Business Continuity vs. Disaster Recovery: What's the Difference?

in October 15th, 2020
Vector graphic of business men choosing between divergent paths

This post is part of our 8-part series exploring the role of data in business recovery and planning in the era of COVID-19. Read the rest of the articles here.

Almost every business in every industry we know is facing its most challenging time. Most have faced difficult times or short-lived disasters before, but a year-long global pandemic with no end in sight is a first of its kind. At times like this, understanding concepts like business continuity and disaster recovery are more important than ever before. 

We examine both these concepts and perform a comparison to understand what are business continuity and disaster recovery and their key differences. We will also look at how data analytics plays a role in creating effective business continuity and disaster recovery plans.

What is Business Continuity?

Business continuity is the advance planning and preparation undertaken by an organization to ensure that critical business functions continue to operate in case of an emergency or any adverse event. Business continuity management ensures that vital operations and functions continue both during and after a disaster has occurred. Business continuity planning (BCP) is never the sole responsibility of a single department or individual. It is an overall framework and interdepartmental process that is generally led by IT and data to implement tactics that restore normal business within a predefined period. 

A business continuity plan involves all the stakeholders of a business and includes key information and guidelines such as contact information, identifying mission-critical functions, target recovery time, and recovery objectives. The plan specifies how to communicate the issues to customers, employees, investors and also assigns specific emergency tasks to various employees. 

It is also crucial to know in which kind of situations a BCP comes into play. A plan is required when either natural or local disasters occur. Some instances could be network disruptions, a cybersecurity threat, or even outages or emergencies caused due to human error.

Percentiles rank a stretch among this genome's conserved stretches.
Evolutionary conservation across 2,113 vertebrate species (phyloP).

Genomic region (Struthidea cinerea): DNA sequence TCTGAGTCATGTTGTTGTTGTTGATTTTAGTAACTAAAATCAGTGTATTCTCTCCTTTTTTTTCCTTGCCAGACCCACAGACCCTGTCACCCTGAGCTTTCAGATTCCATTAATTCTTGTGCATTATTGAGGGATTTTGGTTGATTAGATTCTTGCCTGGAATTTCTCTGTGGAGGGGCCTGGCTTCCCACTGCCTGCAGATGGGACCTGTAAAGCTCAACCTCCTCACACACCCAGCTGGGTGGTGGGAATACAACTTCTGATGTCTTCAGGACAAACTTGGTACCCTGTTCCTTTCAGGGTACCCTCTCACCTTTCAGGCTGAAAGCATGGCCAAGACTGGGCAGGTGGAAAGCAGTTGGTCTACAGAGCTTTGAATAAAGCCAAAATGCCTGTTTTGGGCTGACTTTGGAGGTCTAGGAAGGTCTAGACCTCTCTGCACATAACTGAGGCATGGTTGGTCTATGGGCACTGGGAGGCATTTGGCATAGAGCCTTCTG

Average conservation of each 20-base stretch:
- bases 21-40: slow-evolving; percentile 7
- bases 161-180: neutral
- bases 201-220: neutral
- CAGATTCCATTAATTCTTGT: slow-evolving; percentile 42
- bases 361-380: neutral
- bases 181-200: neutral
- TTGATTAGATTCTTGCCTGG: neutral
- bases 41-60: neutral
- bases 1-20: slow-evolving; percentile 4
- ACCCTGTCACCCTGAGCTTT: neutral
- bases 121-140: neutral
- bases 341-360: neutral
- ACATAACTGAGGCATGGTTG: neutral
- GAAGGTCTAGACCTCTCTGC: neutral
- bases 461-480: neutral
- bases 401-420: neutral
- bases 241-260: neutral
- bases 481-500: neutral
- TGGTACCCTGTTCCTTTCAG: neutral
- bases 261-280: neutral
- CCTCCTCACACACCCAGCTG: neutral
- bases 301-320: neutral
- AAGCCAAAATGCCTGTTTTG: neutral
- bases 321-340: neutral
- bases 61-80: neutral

A business continuity plan is extremely important because “mission-critical data has no time for downtime.” In an increasingly competitive landscape, downtime is an indication that you will be outpaced. A BCP helps businesses maintain resilience by responding quickly to interruptions and, in turn, helps to save time and money and protect business reputation. Lastly, it helps companies to identify their weaknesses to protect themselves from potential threats.

What is Disaster Recovery?

Disaster recovery is a subset of business recovery. Disaster recovery is the process of resuming normal operations by restoring data, hardware, software, networking equipment, power, and connectivity. It’s primarily an IT function as it deals with regaining access to all the vital IT infrastructure that an organization depends on for its operations. Since IT systems lie at the core of most organizations in the world today, disaster recovery is one of the main pillars of business continuity. 

IT systems are governed with the help of data and analysis, and this same data helps to create an effective disaster recovery plan. The bedrock of disaster recovery lies in the process of replicating data and computer processing in an off-premises location that is not affected by the disaster. Having an effective and efficient disaster recovery plan in place is important for a few reasons– it reduces downtime, saves costs, and keeps employees productive. 

There are various types of disaster recovery plans that an organization can implement individually or combine, based on their industry and business type; 

  • Back-up –This is the simple act of storing data off-site or on a removable drive.
  • Cold Site – In this type of DR, an organization sets up basic infrastructure in a second, rarely-used location where employees can continue working after a disaster like a fire. But this method needs to be combined with a data backup.
  • Hot Site – A hot site maintains, up-to-date copies of all data at all times, it is a costly but highly efficient method.